Watch Your F#*k%^g Language!: Why the Analogies We Embrace Drive Success and Failure, and How to Choose Better Ones
Sept. 24, 2014 - By: John Pollack
121 “Bad analogies can deceive and distort, even without ill intent by those who make them. Good analogies can reveal fresh insights, leading to breakthroughs in understanding. The challenge is telling one from the other at the very outset.”


Working Across Cultures and Knowing When to Shut Up
Sept. 24, 2014 - By: Erin Meyer
121 “Today, we are all part of a global network where success requires navigating through wildly different cultural realities. Unless we know how to decode other cultures and avoid easy-to-fall-into cultural traps, we are easy prey to misunderstanding, needless conflict, and deals that fall apart.”


The Humble Pulpit: Leadership Lessons from Pope Francis
Sept. 24, 2014 - By: Jeffrey A. Krames
121 “Since Jorge Mario Bergoglio became Pope Francis in March of 2012, he has shown the world a new way to lead. Not with bluster or bravado, but with humility and humanity. He has, without a doubt, emerged as the most humble leader on the world stage. There isn’t even a close second.”


Work As We Know It Is Dead
Sept. 24, 2014 - By: Jacob Morgan
121 “The idea that ‘work sucks’ is engrained in almost every aspect of our professional lives. Employees aren't cogs, work should not be drudgery, and managers can no longer be slave-drivers. This isn’t a manifesto about following your passions or being happy, it’s a call to action to change and evolve our organizations to reflect the world they operate in.”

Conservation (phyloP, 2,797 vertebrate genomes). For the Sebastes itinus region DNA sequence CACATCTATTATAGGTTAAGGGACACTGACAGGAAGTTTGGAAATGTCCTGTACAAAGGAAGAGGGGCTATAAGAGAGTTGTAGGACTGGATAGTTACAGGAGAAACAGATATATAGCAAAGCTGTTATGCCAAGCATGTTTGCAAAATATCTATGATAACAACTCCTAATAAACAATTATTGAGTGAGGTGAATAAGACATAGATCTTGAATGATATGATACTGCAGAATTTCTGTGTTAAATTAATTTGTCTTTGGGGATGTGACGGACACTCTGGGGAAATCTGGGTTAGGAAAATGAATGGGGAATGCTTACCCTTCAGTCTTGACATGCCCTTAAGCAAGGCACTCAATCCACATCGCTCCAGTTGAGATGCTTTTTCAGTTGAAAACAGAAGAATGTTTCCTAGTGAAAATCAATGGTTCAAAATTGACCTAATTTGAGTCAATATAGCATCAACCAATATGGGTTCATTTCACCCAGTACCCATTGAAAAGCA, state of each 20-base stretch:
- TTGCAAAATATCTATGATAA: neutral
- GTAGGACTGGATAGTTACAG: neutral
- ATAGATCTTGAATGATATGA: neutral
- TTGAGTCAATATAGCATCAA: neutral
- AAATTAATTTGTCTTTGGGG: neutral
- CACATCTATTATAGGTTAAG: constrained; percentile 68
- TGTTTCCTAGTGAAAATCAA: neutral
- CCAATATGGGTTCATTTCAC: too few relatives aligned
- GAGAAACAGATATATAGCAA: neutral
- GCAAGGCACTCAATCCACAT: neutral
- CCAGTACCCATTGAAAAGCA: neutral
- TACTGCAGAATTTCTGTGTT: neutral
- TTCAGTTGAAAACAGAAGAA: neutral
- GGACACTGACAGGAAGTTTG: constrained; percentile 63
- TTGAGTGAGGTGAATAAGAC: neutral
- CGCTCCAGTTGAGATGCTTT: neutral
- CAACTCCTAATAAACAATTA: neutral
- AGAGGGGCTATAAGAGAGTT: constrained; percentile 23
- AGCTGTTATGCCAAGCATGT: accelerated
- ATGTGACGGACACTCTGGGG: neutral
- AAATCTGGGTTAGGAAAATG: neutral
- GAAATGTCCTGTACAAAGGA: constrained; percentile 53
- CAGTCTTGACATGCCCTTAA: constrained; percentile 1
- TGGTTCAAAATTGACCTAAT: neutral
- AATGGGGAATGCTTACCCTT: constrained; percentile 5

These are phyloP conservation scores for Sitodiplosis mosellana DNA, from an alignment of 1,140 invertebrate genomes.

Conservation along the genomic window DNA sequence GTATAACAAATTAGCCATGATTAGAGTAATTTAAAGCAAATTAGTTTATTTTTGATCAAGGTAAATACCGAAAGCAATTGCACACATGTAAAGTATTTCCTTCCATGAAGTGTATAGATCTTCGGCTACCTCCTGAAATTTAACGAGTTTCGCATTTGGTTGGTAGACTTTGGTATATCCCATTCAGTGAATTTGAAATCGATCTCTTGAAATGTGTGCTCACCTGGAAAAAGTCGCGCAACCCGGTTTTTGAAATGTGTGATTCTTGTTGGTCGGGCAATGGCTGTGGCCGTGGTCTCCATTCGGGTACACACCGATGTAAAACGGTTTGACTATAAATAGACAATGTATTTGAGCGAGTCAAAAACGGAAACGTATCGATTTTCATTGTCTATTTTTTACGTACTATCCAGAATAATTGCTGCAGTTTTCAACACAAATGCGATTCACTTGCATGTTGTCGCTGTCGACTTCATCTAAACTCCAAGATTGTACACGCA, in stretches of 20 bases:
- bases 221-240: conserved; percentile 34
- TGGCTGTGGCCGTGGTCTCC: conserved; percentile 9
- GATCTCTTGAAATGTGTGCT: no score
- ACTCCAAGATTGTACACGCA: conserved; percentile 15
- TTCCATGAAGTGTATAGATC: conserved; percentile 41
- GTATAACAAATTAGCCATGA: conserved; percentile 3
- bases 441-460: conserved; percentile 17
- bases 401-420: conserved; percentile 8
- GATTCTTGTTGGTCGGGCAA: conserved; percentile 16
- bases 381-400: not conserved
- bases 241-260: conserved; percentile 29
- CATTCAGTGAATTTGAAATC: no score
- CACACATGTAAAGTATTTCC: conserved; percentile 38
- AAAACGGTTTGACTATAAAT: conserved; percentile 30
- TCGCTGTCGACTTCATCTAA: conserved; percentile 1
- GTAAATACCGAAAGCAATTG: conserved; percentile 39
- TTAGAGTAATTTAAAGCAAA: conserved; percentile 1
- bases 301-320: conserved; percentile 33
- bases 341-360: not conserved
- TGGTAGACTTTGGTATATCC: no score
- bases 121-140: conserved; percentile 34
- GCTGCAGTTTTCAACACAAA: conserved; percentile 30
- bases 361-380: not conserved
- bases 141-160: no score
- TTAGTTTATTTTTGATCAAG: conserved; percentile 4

Issue 120

Improvise Your Way to Success
Aug. 20, 2014 - By: Steve Yastrow
120 “The bottom line is that no one wants to be assaulted by one-way communication (a sales pitch). Rather, customers need to be invited into two-way conversations where we can be heard and understood.”


Sell Yourself First
Aug. 20, 2014 - By: Tom Hopkins & Ben Katt
120 “People buy you first! It doesn’t matter if you’re meeting people for the first time in a social or business situation, you won’t get far unless you sell yourself first.”


Harvesting the Low-Hanging Fruit: The Easy Road to Higher Earnings
Aug. 20, 2014 - By: Jeremy Eden & Terri Long
120 “The blinding rate of innovation over the past few decades has turned yesterday’s ‘impossible’ into today’s ‘of course.’ But one area has experienced a near complete lack of innovation over that same time period: the ways executives manage ... ”


Generation We: Why Me Doesn’t Work for One and Everyone, and What We Can Do to Change It
Aug. 20, 2014 - By: Steven Smith & David Marcum
120 “Why does society tend to work in opposition to WE if WE is clearly a superior strategy? Why don’t human beings make stronger moves to get past ME ... ”


Beyond Keeping Afloat: How Established Business Can Get Breakthroughs
Aug. 20, 2014 - By: Tony Davila & Marc J. Epstein
120 “What can be done to avoid the seemingly inevitable drought of innovation that comes along with building and cementing the apparatus of an established organization? How, as an established organization, do we maintain, and perhaps even build on the successes we have achieved?”